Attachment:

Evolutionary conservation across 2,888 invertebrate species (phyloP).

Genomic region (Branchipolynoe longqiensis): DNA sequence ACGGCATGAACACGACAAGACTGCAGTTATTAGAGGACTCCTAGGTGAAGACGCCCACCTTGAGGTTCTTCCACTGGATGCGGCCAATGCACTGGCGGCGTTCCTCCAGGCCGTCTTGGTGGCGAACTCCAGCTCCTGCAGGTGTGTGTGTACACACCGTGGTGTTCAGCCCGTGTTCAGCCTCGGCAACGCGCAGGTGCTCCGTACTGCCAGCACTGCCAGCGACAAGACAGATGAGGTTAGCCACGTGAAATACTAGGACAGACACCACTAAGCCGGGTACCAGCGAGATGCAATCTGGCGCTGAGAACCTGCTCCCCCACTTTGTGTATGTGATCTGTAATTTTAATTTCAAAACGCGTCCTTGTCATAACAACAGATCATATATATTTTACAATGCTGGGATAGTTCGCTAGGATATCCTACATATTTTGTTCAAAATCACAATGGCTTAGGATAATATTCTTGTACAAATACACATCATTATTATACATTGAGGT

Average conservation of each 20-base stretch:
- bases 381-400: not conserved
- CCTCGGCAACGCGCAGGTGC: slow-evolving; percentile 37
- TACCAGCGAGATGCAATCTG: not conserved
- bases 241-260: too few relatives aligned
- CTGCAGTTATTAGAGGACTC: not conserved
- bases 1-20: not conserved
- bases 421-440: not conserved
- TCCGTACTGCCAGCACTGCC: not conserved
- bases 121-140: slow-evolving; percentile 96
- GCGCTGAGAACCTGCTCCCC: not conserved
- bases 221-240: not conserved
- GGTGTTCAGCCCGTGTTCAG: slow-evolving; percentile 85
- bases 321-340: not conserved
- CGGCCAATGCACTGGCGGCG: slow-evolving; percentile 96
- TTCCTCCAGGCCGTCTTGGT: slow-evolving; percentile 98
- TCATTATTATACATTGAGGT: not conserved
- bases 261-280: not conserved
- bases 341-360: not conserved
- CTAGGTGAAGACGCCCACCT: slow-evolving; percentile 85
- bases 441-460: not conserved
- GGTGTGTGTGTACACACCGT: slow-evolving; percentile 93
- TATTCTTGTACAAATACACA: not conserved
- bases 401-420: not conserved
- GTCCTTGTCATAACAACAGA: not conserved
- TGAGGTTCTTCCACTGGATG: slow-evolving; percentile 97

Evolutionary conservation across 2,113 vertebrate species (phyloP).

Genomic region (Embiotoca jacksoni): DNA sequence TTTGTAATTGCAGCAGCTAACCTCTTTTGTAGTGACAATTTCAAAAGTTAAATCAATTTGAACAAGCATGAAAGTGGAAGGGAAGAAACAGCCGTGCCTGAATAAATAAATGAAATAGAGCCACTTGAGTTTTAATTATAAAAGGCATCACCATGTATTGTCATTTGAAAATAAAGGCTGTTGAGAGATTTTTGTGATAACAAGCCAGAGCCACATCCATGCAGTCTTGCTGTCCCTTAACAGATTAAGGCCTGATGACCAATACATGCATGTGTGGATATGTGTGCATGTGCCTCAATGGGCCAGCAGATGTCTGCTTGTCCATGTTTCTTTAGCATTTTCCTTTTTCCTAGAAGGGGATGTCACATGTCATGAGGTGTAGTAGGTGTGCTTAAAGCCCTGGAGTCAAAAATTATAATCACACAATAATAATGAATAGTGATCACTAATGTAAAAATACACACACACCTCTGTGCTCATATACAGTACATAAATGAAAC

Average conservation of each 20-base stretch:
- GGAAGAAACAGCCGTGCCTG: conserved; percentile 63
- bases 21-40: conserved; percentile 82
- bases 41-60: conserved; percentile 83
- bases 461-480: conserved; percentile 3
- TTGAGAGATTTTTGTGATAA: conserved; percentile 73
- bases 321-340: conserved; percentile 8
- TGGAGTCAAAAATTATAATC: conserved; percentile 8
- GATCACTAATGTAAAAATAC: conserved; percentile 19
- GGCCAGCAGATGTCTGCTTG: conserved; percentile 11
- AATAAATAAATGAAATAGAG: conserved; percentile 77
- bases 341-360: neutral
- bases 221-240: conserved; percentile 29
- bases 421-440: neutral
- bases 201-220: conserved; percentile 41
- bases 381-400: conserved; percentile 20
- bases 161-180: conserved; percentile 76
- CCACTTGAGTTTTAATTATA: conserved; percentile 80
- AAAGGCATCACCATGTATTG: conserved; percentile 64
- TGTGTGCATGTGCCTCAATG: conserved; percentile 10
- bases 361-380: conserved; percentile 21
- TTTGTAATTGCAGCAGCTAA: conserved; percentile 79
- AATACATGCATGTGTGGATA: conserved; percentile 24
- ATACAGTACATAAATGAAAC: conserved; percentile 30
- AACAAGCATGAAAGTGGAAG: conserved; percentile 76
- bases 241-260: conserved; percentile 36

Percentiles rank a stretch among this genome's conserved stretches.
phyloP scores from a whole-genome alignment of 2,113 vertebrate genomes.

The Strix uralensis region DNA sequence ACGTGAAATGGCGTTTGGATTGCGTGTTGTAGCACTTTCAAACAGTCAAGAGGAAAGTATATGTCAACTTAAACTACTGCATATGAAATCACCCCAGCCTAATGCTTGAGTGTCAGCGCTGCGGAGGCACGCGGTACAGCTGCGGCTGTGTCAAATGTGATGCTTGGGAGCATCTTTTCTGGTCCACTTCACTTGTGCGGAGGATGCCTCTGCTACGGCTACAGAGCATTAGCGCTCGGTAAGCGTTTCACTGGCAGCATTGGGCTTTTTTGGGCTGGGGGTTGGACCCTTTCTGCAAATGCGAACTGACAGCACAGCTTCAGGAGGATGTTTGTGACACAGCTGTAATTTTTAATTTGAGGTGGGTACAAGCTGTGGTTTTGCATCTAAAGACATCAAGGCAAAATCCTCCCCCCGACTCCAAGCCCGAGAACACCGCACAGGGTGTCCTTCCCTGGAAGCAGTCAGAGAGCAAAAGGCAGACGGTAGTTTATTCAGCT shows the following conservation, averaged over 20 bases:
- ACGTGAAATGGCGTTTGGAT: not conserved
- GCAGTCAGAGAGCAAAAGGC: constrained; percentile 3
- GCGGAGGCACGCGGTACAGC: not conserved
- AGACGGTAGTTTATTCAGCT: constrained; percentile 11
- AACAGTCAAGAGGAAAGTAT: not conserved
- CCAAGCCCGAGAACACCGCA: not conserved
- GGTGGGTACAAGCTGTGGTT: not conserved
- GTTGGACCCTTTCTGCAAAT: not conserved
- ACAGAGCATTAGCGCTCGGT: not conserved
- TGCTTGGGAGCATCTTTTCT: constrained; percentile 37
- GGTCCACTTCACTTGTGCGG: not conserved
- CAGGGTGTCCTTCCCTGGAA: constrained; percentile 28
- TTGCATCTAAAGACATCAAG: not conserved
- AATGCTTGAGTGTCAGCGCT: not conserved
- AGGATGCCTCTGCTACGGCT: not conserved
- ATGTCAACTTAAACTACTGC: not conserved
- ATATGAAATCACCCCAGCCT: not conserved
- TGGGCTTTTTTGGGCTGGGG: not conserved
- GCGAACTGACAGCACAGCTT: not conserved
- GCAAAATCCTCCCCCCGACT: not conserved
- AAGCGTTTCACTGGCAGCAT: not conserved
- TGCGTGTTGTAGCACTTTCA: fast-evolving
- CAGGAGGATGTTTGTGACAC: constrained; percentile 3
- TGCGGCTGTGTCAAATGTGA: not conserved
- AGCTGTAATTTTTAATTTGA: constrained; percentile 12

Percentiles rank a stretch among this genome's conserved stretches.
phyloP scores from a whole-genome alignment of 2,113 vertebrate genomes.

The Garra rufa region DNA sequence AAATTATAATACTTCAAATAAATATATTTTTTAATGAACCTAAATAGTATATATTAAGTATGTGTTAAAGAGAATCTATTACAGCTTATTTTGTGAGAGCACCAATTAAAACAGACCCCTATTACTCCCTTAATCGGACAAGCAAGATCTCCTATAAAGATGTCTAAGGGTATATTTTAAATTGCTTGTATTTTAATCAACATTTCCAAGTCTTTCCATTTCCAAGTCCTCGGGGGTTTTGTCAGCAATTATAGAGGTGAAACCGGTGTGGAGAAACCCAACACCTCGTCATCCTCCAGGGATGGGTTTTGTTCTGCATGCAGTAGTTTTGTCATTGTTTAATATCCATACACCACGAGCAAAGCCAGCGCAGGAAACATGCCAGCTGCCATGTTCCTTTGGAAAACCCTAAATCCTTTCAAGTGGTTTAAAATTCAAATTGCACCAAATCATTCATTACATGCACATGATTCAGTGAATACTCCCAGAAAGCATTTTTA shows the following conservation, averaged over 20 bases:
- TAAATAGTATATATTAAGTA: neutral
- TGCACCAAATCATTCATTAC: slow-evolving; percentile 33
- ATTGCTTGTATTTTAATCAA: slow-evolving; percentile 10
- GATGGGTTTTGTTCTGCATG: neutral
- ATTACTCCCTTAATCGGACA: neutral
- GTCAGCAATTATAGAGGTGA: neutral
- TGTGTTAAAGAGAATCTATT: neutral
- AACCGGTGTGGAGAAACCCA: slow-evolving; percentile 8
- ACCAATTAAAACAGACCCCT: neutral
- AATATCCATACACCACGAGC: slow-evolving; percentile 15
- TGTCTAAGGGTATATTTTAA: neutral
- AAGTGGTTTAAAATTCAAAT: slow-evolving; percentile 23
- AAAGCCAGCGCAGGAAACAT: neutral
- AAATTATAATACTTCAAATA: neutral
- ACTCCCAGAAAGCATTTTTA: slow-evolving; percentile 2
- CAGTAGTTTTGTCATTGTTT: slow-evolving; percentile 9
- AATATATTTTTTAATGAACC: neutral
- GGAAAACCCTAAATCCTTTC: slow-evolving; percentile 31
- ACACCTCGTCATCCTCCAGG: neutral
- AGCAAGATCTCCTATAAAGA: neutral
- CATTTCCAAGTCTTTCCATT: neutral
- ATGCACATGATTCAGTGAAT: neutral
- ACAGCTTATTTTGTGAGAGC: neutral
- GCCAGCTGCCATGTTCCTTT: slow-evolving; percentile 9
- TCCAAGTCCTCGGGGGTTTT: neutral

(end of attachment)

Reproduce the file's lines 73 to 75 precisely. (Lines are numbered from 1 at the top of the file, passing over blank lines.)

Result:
- AATGCTTGAGTGTCAGCGCT: not conserved
- AGGATGCCTCTGCTACGGCT: not conserved
- ATGTCAACTTAAACTACTGC: not conserved